Hi,I’m Keiko from Osaka!
It might seem out of the blue, but Kyoto is famous for its number of ramen shops.
The area called Ichijoji which is located in the sakyo district of Kyoto city,is said to be one of the most competitive district of ramen restaurants.
A lot of ramen lovers come to this area to enjoy delicious ramen not only locals but also from all over Japan.
I would like to introduce you Top 5 best ramen restaurants in Kyoto!
Local tells Top 5 Best Ramen Restaurants in Kyoto!The most popular shops among locals
Gokkei is one of the best known ramen shops in Ichijoji, which is the most competitive marketplace for ramen in Kyoto.
Kyoto ramen is best known for their “Tonkotsu Shoyu Ramen”, ramen made with soup from pork belly and bones mixed with soy sauce.
However there are other types of ramen, such as the ones served in Gokkei, where the soup is rather thick and heavy and has a creamy texture.
Their soup is so thick that even if you place your china spoon on it, it will not sink:)
There are only 4 types of ramen on the menu: Toridaku, Akadaku, Kurodaku, and Uodaku. Toridaku, a simple ramen
Condensing the delicious flavor of chicken, is their main menu, and is also written on the shop curtain hanging at the entrance of the shop.
Akadaku has red pepper sprinkles as a topping, Kurodaku with garlic oil, and Uodaku comes with sprinkled fish powder.
There are only 13 seats, so it is highly recommended you avoid visiting during lunch time when people wait and make lines outside.
Address: 29-7 Nishitojikawara-cho, Ichijoji, Sakyoku, Kyoto
Location: 6 minute walk from Ichijoji Station
Open Hours: 11:30 ~ 22:00 (closes when they are out of soup)
2. Ramen-Ya Akihide/らーめんや亜喜英
If you are lucky enough, you will be able to taste the delicious ramen of Akihide.
Though it is said that Akihide is open from 6 to 10pm, according to locals, this shop is almost always closed.
Their ramen is made from a special condensed soup called Junnoko, which is made by simmering chicken bones and pork for a long period of time.
Junnoko ramen is their most popular dish, and it has a mellow and tasty soup that attracts customers from all over the country.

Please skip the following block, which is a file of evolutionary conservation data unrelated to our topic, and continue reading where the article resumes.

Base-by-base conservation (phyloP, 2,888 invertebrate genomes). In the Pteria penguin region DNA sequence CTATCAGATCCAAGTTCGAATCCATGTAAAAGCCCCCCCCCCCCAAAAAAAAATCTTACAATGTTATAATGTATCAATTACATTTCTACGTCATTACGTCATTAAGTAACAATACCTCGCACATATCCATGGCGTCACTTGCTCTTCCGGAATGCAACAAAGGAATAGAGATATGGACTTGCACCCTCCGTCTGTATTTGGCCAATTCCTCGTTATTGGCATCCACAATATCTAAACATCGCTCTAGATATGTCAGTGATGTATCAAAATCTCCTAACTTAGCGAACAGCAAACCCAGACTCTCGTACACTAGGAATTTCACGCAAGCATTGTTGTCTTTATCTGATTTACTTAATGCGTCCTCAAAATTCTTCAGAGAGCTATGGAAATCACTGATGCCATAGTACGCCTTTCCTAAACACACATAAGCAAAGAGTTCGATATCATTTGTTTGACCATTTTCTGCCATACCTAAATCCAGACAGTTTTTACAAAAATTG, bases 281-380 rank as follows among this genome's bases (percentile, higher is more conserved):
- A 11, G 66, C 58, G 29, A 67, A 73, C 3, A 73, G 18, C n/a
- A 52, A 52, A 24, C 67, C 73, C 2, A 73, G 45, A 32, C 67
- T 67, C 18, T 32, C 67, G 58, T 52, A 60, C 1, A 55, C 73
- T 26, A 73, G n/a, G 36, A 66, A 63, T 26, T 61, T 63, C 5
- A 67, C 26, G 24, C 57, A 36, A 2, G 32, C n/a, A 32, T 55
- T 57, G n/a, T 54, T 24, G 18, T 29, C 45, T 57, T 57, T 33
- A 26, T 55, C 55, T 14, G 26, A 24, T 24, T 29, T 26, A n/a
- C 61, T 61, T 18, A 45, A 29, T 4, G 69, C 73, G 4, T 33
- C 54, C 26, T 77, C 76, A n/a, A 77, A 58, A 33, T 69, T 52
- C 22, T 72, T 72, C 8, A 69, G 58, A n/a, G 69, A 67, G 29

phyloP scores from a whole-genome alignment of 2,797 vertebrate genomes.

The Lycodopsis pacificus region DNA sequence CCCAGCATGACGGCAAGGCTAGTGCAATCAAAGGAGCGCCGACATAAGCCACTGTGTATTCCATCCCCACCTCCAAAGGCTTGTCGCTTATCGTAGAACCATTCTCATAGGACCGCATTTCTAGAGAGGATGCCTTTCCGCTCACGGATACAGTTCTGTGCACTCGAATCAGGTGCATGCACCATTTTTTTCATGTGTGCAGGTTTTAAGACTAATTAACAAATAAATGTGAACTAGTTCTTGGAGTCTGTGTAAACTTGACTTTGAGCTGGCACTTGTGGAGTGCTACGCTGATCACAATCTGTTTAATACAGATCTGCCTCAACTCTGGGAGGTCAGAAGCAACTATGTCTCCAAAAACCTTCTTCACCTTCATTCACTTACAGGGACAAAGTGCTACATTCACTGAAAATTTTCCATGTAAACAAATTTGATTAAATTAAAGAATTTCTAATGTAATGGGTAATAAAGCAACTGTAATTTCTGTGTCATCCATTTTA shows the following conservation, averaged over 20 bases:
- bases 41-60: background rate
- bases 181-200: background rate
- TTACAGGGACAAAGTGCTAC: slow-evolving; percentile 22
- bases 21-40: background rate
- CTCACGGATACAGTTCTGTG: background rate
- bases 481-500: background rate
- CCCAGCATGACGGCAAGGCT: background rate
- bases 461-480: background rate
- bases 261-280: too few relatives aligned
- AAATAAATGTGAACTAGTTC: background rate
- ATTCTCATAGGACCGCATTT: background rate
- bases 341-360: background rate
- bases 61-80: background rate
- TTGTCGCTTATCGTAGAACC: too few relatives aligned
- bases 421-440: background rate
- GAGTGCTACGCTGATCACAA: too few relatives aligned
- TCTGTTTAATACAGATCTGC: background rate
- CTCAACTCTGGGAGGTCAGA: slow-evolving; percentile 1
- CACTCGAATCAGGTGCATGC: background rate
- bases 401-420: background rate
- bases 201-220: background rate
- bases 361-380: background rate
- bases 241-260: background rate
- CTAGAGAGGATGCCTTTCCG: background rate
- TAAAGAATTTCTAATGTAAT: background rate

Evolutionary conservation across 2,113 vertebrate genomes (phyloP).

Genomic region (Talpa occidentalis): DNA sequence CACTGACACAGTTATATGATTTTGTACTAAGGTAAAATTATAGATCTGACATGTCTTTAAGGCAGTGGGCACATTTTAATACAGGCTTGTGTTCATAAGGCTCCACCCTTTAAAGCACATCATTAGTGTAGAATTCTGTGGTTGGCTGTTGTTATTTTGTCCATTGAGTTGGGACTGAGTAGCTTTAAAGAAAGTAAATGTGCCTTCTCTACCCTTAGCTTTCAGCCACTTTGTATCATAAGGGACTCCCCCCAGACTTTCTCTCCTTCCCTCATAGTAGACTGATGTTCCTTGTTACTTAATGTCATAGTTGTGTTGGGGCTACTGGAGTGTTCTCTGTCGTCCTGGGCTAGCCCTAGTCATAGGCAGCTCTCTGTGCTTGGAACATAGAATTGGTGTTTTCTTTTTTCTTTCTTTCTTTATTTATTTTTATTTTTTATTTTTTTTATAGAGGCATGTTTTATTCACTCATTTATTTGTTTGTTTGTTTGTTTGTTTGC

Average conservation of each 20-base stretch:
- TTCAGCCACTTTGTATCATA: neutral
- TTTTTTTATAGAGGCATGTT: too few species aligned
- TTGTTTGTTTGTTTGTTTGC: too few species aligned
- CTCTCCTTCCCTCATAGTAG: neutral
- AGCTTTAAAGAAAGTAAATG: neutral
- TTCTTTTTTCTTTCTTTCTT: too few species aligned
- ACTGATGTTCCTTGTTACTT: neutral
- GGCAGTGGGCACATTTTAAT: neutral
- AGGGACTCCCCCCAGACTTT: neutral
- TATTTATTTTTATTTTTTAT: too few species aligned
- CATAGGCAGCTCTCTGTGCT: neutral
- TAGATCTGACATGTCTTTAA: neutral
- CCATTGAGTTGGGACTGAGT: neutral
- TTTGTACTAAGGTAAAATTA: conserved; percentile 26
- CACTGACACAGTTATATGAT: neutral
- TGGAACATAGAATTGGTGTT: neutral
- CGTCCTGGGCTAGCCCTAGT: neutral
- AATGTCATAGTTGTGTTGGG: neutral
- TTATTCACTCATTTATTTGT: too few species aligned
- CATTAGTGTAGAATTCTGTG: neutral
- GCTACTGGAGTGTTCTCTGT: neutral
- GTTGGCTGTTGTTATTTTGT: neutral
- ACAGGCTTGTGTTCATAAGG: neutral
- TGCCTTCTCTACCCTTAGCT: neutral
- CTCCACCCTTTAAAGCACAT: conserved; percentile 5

Because the shop is so small consisting of only 9 seats, there are several rules such as taking numbered tickets to wait in line outside, and leaving the shop immediately after finishing your bowl of ramen.
For customers, Akihide has an official twitter account that tweets 30 minutes prior to opening time if they will open or not, so if you are planning on visiting this shop, it is a must to check their twitter before you go.
Address: 5-2, Ichijoji-kita Ohmaru-cho, Sakyo-ku, Kyoto
Location: 4 minute walk from Ichijoji Station
Open Hours: Check Twitter!(Most of the time they open between 18:00 and 23:30)
Price: ~1,000 yen
3. Tentenyu Main Shop/天天有 本店
Tentenyu’s main shop is located in the Ichijoji area, same as the 2 shops introduced earlier.
Tentenyu first opened in 1971, and so it is known as one of the oldest, most known ramen shops in this area.
Although it has branch stores in Tokyo and other places around Japan, the main shop’s ramen is an exception.
The soup is made from thick chicken broth and soup from different sorts of vegetables.
The taste of the soup is not too thick, but has a strong flavor of the ingredients and is also a little sweet at the same time.
There are various topping ingredients on the table such as red pickled ginger and red pepper, and you can use them to change the flavors to your favor.
Address: 49 Nishisuginomiyachō,Ichijoji Sakyo-ku, Kyoto
Location: 4 minute walk from Ichijoji Station
Open Hours: 18:00~ 2:30am
4. Inoichi/猪一Inoichi specializes in the magnificently flavored soups made with chicken stock and seafood flavors.
There is a choice between white and black shoyu (soy sauce) for the soup. The ramen bowl consists of delicious chashu, a soft and tender pork steak that is commonly topped on ramen.
Inoichi uses “Kyo no Miyako Mochi Buta” for their chashu, a premium local brand of pigs that is known for its fine meat and fats.
No wonder it tastes so good!
There is also a free Tororo Konbu (type of dried seawead that turns soft and slimy when put in liquid) topping placed on the table, and I highly reccomend you use is after eating half the bowl of ramen without any toppings.
Address: 1F Ebisu Terrace, 528 Ebisuno-cho, Shimogyo-ku, Kyoto
Location: 6 minute walk from Kawaramachi Station
Phone:Not open to the public
Open Hours: Lunch 11:30 ~ 14:00 Dinner 17:30 ~ 22:00
5.Sen No Kaze/千の風
The concept of this ramen shop is to offer customers with healthy and delicious ramen.
They specialize in Shio ramen, meaning it is white and the soup is salt-based. It is topped with chashu, which is very tender and soft.
There are 3 different types of set menus: ramen only, ramen and gyoza, or ramen, gyoza, and rice.
As I mentioned before, Sen No Kaze values healthiness of the ramen they serve, so they even have a vegan ramen menu for vegetarians.
Although this shop is not that famous in Japan, it is especially very popular from foreigners, mainly because of the mild flavor and soft texture of the soup, unlike other Kyoto ramen.
Address:580 Nakanomachi, Sinkyogoku Shijo-dori Agaru, Nakagyo-ku, Kyoto
Location:5 minute walk from Hankyu Kawaramachi Station
Open Hours: 12:00 ~ 22:00
Closed Mondays and Tuesdays
Price: ~1000 yen
I think personal preference for ramen really varies,some like Shoyu-ramen, others like Tonkotsu ramen.
These 5 ramen restaurants are very popular among locals, try this ramen and let me know what you think of it!
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